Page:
Trump’s Senate acquittal ‘sad chapter’ for democracy: Biden
Biden said the substance of the charge against Trump over the Capitol riot on January 6 in which five people died was not in dispute, and noted the seven Republicans who voted guilty
WASHINGTON, US President Joe Biden has urged Americans to defend democracy following the Senate acquittal of his predecessor Donald Trump at his second impeachment trial, saying, “This sad chapter in our history has reminded us that democracy is fragile.”
In a statement on Saturday night, Biden said the substance of the charge against Trump over the Capitol riot on January 6 in which five people died was not in dispute, and noted the seven Republicans who voted guilty.
“Even those opposed to the conviction, like Senate minority leader McConnell
(a Republican), believe Donald Trump was guilty of a ‘disgraceful dereliction of duty’ and ‘practically and morally responsible for provoking’ the violence unleashed on the Capitol,” he said.
Fifty-seven senators voted to find Trump guilty — short of the two-thirds majority needed in a 100-member house for a conviction — while 43 voted to find him not guilty.
Seven republicans joined the 50 members of the democratic caucus in voting for conviction.
That outcome reflected the widespread outrage about Trump’s conduct among senators who experienced the violence of the attack firsthand, fleeing for safety as marauders overwhelmed the Capitol Police and swarmed the Capitol during the attack.
It came after Democrats built a case that the former president had undertaken a months long effort to overturn the election, and then provoked the assault on the Capitol in a last-ditch attempt to cling to power.
Trump will still go down in history as the only American president to have been impeached twice, and acquitted twice.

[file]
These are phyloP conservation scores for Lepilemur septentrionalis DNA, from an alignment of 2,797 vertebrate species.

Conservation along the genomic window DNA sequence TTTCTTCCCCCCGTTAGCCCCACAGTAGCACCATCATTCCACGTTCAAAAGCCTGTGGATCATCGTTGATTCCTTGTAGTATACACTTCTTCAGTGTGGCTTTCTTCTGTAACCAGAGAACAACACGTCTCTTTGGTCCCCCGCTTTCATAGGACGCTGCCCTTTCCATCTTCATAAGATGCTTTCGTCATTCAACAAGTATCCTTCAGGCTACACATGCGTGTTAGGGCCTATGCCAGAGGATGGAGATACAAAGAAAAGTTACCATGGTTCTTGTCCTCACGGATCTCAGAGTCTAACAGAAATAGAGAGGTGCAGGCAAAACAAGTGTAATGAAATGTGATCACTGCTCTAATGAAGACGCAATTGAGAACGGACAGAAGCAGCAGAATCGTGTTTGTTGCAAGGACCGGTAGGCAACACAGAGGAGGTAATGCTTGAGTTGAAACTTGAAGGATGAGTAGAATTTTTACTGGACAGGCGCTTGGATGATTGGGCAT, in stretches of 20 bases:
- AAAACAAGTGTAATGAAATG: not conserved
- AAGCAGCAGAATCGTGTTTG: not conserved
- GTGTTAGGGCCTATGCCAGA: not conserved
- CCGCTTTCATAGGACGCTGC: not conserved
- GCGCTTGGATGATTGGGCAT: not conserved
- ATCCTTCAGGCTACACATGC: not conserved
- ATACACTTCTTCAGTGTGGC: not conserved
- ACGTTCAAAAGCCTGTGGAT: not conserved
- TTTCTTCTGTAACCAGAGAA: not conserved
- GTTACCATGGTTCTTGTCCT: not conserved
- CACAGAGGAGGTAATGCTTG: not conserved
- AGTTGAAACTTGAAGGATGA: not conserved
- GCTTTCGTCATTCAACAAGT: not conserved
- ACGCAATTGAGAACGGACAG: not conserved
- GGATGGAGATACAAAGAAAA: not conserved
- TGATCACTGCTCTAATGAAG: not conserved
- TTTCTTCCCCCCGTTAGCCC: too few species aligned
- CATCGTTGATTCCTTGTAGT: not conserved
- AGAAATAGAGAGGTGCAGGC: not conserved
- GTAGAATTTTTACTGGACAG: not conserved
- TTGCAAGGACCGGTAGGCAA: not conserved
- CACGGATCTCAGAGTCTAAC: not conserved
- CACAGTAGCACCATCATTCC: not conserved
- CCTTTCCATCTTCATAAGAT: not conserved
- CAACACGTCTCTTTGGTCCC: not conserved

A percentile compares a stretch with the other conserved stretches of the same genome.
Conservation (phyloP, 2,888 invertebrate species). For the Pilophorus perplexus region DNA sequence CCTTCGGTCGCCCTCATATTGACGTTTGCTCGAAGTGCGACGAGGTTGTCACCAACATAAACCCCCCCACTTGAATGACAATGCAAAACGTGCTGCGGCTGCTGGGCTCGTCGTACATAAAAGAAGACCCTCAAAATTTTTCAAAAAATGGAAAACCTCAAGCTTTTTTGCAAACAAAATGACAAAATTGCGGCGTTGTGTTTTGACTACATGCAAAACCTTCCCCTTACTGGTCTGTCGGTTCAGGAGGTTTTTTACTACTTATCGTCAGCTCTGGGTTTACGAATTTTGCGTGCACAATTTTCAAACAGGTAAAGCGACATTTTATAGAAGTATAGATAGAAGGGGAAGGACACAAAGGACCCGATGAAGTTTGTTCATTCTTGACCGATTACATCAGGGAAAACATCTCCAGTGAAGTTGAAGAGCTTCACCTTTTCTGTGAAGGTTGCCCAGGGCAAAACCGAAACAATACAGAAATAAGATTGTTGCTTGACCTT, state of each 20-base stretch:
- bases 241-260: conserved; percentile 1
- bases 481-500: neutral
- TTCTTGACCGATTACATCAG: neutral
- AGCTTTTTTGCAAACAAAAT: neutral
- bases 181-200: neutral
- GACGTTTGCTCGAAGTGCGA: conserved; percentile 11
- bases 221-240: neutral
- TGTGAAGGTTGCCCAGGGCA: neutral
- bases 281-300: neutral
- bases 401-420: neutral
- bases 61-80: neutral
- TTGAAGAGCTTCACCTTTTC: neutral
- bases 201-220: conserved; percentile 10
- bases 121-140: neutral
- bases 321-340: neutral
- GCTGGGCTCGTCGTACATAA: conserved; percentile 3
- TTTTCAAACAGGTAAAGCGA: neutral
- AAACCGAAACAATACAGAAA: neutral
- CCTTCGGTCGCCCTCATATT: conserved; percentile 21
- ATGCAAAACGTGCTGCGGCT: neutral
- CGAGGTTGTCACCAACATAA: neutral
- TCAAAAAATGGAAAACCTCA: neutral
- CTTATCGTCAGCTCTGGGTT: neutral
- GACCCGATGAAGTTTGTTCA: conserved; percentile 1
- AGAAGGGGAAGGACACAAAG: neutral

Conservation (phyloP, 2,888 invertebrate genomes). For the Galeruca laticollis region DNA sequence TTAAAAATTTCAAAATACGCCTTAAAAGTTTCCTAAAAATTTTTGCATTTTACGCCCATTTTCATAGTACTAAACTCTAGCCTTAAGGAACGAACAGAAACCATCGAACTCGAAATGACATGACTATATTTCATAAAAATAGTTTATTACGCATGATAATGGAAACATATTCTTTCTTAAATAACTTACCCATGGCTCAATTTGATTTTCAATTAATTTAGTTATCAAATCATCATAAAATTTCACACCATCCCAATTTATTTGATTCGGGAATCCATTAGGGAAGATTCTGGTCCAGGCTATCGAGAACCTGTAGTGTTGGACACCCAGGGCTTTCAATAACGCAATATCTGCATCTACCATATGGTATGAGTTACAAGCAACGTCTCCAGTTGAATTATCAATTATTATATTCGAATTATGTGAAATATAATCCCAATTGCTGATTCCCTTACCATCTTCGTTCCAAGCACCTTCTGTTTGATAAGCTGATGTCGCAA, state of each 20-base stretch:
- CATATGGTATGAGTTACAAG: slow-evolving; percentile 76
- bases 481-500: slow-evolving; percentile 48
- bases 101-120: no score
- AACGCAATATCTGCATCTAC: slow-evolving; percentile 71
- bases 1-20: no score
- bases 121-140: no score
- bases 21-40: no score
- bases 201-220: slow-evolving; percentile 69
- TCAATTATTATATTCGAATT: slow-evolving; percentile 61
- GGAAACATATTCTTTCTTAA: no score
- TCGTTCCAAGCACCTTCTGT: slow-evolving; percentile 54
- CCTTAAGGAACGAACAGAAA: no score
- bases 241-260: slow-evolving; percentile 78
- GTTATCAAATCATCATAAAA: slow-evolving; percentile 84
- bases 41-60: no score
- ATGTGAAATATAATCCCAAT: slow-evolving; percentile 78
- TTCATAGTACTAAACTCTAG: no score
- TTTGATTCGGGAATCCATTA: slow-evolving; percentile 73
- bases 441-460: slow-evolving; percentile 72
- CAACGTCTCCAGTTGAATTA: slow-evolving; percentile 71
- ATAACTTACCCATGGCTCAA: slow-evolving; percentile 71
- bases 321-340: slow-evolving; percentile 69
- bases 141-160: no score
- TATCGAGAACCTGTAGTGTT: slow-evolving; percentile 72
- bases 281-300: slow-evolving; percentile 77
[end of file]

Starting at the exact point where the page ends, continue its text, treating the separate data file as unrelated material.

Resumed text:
Biden, in his Saturday night statement invoked Senator McConnell, who did not vote to convict Trump, but issued a blistering rebuke of the president following the final vote.
The President said he was thinking of those who protected the Capitol during the riots, as well as those who died and remain in danger following the incident.
Biden also said he was thinking of those who “demonstrated the courage to protect the integrity of our democracy” before an after the election.
The president ended his statement by drawing on his previous calls for unity to heal “the soul of the nation.”
“This sad chapter in our history has reminded us that democracy is fragile. That it must always be defended. That we must be ever vigilant.
That violence and extremism has no place in America. And that each of us has a duty and responsibility as Americans, and especially as leaders, to defend the truth and to defeat the lies,” Biden continued.
“That is how we end this uncivil war and heal the very soul of our nation. That is the task ahead. And it’s a task we must undertake together. As the United States of America,” he concluded.
The president has largely sidestepped questions about the trial, stating that the details about impeachment should be left up to Congress, and instead has steered the conversation toward other priorities such as COVID-19 relief.
Minutes after the verdict was announced, Trump sent out a statement thanking his legal team and decrying, as he did for most of his presidency, the “witch hunt” he says is being waged upon him by his enemies.